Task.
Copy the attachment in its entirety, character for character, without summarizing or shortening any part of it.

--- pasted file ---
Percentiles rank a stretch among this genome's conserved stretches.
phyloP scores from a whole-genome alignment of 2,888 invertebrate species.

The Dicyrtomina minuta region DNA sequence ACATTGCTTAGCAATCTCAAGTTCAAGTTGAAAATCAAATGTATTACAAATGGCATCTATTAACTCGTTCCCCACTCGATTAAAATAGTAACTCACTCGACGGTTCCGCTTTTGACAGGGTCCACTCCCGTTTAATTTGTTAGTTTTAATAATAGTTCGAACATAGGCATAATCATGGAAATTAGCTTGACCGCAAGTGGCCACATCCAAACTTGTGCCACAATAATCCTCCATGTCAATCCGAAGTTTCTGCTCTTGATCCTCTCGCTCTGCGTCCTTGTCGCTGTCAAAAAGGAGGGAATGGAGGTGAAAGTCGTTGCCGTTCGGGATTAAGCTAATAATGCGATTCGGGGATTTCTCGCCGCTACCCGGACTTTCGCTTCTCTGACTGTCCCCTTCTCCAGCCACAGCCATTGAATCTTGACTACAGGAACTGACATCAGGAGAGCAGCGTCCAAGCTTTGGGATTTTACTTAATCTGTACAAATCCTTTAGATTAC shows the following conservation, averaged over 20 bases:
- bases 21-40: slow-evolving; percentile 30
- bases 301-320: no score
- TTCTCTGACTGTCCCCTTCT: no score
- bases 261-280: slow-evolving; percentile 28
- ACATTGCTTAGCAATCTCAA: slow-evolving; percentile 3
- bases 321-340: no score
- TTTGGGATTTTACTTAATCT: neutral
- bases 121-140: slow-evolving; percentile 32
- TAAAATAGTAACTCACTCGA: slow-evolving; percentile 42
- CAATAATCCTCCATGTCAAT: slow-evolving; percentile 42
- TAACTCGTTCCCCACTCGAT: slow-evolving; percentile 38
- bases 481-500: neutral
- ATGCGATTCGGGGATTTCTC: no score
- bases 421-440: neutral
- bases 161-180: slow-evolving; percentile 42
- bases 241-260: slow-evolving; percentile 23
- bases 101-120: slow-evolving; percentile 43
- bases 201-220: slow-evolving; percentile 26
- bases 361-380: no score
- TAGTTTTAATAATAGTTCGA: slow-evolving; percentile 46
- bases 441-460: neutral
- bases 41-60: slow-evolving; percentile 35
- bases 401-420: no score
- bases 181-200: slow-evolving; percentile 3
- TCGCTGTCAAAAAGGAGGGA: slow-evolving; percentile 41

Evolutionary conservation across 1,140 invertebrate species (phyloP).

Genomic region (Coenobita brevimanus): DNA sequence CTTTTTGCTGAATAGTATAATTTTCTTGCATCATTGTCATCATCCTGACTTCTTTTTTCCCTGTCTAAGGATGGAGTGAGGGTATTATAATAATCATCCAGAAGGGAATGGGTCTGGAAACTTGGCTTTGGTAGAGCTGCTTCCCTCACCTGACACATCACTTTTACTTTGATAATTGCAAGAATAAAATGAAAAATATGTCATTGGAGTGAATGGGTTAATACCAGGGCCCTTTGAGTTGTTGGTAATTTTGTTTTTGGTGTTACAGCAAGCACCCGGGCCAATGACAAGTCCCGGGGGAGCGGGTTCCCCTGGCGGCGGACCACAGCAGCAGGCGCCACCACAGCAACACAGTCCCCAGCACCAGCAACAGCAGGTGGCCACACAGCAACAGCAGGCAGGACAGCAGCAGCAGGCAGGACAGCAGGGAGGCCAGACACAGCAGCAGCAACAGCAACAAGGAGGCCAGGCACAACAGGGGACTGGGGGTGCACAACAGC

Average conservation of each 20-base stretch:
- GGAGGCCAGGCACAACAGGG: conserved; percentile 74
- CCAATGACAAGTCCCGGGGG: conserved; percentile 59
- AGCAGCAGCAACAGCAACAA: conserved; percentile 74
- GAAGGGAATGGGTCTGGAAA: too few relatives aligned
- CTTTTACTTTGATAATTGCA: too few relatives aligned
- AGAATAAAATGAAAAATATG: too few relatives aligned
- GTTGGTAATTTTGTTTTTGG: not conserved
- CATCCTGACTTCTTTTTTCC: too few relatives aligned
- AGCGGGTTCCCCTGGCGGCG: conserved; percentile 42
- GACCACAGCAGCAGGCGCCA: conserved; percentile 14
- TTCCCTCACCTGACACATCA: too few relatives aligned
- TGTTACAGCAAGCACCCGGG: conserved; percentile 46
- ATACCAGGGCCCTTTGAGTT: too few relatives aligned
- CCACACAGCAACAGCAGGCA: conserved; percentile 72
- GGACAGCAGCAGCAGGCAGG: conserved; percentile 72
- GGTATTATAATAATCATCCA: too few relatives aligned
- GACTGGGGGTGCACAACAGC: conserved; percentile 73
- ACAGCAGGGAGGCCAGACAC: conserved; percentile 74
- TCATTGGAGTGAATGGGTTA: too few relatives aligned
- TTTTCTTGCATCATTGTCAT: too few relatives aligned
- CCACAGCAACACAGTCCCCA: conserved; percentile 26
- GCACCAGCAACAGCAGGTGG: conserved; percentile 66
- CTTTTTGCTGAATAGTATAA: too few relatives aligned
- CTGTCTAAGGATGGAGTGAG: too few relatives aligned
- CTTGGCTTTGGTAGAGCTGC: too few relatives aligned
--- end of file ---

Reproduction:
Percentiles rank a stretch among this genome's conserved stretches.
phyloP scores from a whole-genome alignment of 2,888 invertebrate species.

The Dicyrtomina minuta region DNA sequence ACATTGCTTAGCAATCTCAAGTTCAAGTTGAAAATCAAATGTATTACAAATGGCATCTATTAACTCGTTCCCCACTCGATTAAAATAGTAACTCACTCGACGGTTCCGCTTTTGACAGGGTCCACTCCCGTTTAATTTGTTAGTTTTAATAATAGTTCGAACATAGGCATAATCATGGAAATTAGCTTGACCGCAAGTGGCCACATCCAAACTTGTGCCACAATAATCCTCCATGTCAATCCGAAGTTTCTGCTCTTGATCCTCTCGCTCTGCGTCCTTGTCGCTGTCAAAAAGGAGGGAATGGAGGTGAAAGTCGTTGCCGTTCGGGATTAAGCTAATAATGCGATTCGGGGATTTCTCGCCGCTACCCGGACTTTCGCTTCTCTGACTGTCCCCTTCTCCAGCCACAGCCATTGAATCTTGACTACAGGAACTGACATCAGGAGAGCAGCGTCCAAGCTTTGGGATTTTACTTAATCTGTACAAATCCTTTAGATTAC shows the following conservation, averaged over 20 bases:
- bases 21-40: slow-evolving; percentile 30
- bases 301-320: no score
- TTCTCTGACTGTCCCCTTCT: no score
- bases 261-280: slow-evolving; percentile 28
- ACATTGCTTAGCAATCTCAA: slow-evolving; percentile 3
- bases 321-340: no score
- TTTGGGATTTTACTTAATCT: neutral
- bases 121-140: slow-evolving; percentile 32
- TAAAATAGTAACTCACTCGA: slow-evolving; percentile 42
- CAATAATCCTCCATGTCAAT: slow-evolving; percentile 42
- TAACTCGTTCCCCACTCGAT: slow-evolving; percentile 38
- bases 481-500: neutral
- ATGCGATTCGGGGATTTCTC: no score
- bases 421-440: neutral
- bases 161-180: slow-evolving; percentile 42
- bases 241-260: slow-evolving; percentile 23
- bases 101-120: slow-evolving; percentile 43
- bases 201-220: slow-evolving; percentile 26
- bases 361-380: no score
- TAGTTTTAATAATAGTTCGA: slow-evolving; percentile 46
- bases 441-460: neutral
- bases 41-60: slow-evolving; percentile 35
- bases 401-420: no score
- bases 181-200: slow-evolving; percentile 3
- TCGCTGTCAAAAAGGAGGGA: slow-evolving; percentile 41

Evolutionary conservation across 1,140 invertebrate species (phyloP).

Genomic region (Coenobita brevimanus): DNA sequence CTTTTTGCTGAATAGTATAATTTTCTTGCATCATTGTCATCATCCTGACTTCTTTTTTCCCTGTCTAAGGATGGAGTGAGGGTATTATAATAATCATCCAGAAGGGAATGGGTCTGGAAACTTGGCTTTGGTAGAGCTGCTTCCCTCACCTGACACATCACTTTTACTTTGATAATTGCAAGAATAAAATGAAAAATATGTCATTGGAGTGAATGGGTTAATACCAGGGCCCTTTGAGTTGTTGGTAATTTTGTTTTTGGTGTTACAGCAAGCACCCGGGCCAATGACAAGTCCCGGGGGAGCGGGTTCCCCTGGCGGCGGACCACAGCAGCAGGCGCCACCACAGCAACACAGTCCCCAGCACCAGCAACAGCAGGTGGCCACACAGCAACAGCAGGCAGGACAGCAGCAGCAGGCAGGACAGCAGGGAGGCCAGACACAGCAGCAGCAACAGCAACAAGGAGGCCAGGCACAACAGGGGACTGGGGGTGCACAACAGC

Average conservation of each 20-base stretch:
- GGAGGCCAGGCACAACAGGG: conserved; percentile 74
- CCAATGACAAGTCCCGGGGG: conserved; percentile 59
- AGCAGCAGCAACAGCAACAA: conserved; percentile 74
- GAAGGGAATGGGTCTGGAAA: too few relatives aligned
- CTTTTACTTTGATAATTGCA: too few relatives aligned
- AGAATAAAATGAAAAATATG: too few relatives aligned
- GTTGGTAATTTTGTTTTTGG: not conserved
- CATCCTGACTTCTTTTTTCC: too few relatives aligned
- AGCGGGTTCCCCTGGCGGCG: conserved; percentile 42
- GACCACAGCAGCAGGCGCCA: conserved; percentile 14
- TTCCCTCACCTGACACATCA: too few relatives aligned
- TGTTACAGCAAGCACCCGGG: conserved; percentile 46
- ATACCAGGGCCCTTTGAGTT: too few relatives aligned
- CCACACAGCAACAGCAGGCA: conserved; percentile 72
- GGACAGCAGCAGCAGGCAGG: conserved; percentile 72
- GGTATTATAATAATCATCCA: too few relatives aligned
- GACTGGGGGTGCACAACAGC: conserved; percentile 73
- ACAGCAGGGAGGCCAGACAC: conserved; percentile 74
- TCATTGGAGTGAATGGGTTA: too few relatives aligned
- TTTTCTTGCATCATTGTCAT: too few relatives aligned
- CCACAGCAACACAGTCCCCA: conserved; percentile 26
- GCACCAGCAACAGCAGGTGG: conserved; percentile 66
- CTTTTTGCTGAATAGTATAA: too few relatives aligned
- CTGTCTAAGGATGGAGTGAG: too few relatives aligned
- CTTGGCTTTGGTAGAGCTGC: too few relatives aligned